The increasing reports of unethical practices and scant recognition of the moral obligation to the client and consumer by companies, corporations and individuals at the local and global level begs the question- is damage to the reputation of the corporation enough to discourage executives from their bottom line and shareholder focus, and steer them to doing what is right, moral and ethical?
Are the governance and risk management systems in companies and corporations adequate to prevent fraud, unethical conduct, immoral behaviours, disregard of consumer rights, or do they encourage a winner takes all attitude and a singular focus on return to shareholders with minimal collateral damage?
What is the deterrent to such unacceptable behaviour?
In a world where return on investment, increased profit margins, attaining ever stringent and upward driven KPI’s, and the need to be supreme leaders in the business, executives and leaders are at times in the very uncomfortable position of examining their consciences and making tough decisions on doing what is right for the company versus what is right for the common good of society at large.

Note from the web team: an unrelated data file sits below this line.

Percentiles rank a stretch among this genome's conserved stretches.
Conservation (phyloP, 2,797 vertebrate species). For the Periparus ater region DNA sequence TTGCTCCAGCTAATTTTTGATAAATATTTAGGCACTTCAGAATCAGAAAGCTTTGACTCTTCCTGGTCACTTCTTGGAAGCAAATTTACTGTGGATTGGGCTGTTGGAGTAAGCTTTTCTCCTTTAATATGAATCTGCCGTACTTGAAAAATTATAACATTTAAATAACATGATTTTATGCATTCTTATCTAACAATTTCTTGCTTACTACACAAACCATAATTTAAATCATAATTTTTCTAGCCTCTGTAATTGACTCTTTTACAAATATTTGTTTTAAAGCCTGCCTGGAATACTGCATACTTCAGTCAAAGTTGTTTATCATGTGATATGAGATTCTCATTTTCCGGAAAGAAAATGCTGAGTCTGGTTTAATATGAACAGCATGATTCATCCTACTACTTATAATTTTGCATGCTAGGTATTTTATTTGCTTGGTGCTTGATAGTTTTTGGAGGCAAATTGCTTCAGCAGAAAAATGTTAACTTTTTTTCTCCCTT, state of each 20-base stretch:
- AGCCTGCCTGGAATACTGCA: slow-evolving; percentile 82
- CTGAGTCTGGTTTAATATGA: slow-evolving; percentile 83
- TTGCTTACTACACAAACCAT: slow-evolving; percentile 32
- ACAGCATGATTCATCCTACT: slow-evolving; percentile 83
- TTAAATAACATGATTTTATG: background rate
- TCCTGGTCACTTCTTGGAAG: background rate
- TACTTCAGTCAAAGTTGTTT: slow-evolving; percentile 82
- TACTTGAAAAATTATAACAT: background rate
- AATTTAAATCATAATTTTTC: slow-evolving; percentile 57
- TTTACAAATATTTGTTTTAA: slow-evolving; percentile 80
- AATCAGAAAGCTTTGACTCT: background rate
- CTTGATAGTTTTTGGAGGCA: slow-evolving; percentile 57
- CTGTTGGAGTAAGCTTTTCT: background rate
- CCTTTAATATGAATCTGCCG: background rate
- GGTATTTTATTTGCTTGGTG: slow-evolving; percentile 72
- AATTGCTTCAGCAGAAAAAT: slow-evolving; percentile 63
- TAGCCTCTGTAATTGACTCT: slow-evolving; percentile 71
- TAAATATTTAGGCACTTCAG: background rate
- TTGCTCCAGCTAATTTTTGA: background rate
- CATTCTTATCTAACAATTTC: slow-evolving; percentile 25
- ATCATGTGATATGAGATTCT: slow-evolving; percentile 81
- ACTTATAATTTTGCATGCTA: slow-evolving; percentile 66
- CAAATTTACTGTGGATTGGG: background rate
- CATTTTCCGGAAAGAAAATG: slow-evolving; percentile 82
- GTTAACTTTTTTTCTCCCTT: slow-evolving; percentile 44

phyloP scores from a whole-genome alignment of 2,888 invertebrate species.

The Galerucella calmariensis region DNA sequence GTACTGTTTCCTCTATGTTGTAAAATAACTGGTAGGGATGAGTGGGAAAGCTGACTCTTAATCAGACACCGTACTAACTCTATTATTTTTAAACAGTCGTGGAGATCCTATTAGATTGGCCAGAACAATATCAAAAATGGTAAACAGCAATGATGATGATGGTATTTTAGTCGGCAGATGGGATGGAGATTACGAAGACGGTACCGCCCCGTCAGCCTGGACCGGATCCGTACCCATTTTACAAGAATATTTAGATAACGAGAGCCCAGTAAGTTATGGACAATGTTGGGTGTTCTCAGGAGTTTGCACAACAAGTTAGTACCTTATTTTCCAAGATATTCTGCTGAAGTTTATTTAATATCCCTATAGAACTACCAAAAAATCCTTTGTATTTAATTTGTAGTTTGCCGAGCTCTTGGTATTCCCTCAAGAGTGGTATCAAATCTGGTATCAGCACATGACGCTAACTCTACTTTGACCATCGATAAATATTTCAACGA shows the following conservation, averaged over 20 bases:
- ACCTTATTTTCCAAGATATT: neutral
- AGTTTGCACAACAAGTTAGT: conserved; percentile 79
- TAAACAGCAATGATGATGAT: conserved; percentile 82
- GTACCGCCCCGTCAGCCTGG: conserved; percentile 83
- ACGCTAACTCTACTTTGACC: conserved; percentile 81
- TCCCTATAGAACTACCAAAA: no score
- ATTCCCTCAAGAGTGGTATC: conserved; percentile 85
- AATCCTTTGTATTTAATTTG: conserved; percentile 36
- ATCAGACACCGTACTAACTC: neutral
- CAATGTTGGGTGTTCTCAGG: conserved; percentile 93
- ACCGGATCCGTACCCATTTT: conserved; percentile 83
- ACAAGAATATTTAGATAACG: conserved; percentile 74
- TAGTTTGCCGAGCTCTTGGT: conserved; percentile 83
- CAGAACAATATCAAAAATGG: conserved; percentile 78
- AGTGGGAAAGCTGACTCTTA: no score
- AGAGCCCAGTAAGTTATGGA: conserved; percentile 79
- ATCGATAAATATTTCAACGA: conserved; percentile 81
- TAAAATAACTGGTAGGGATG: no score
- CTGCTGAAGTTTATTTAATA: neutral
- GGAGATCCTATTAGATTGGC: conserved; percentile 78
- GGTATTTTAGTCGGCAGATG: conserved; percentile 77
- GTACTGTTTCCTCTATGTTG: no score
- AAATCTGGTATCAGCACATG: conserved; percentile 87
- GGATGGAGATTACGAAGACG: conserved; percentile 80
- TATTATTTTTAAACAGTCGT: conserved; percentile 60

Working on the development of an executive leadership program within a global faith based community organisation has led me to consider the merits of elements of spiritual leadership and the impact it could have on the development of leaders in the corporate world.
The growth of leadership models and concepts including ethical leadership, authentic leadership, conscious leadership, follow-ship, etc. all point to the increasing search for leadership with a conscience.
Spiritual leadership starts from the concept of doing what is right, having moral and ethical values, having a strong conscience and believing in the universality of what is good and inherently right for people and society.
Whilst spiritual leadership looks at an almighty being for guidance, corporate leadership should strive to think of what the universe laws of conducting ethical and moral business for the benefit of society are, and how they will conduct their businesses with this at the forefront of decision making.
Just as spiritual leadership is looking at corporate leadership for sharpening their business skills, corporate leadership has a lot to learn from spiritual leadership as that may be the only deterrent to corporate greed and unethical practices.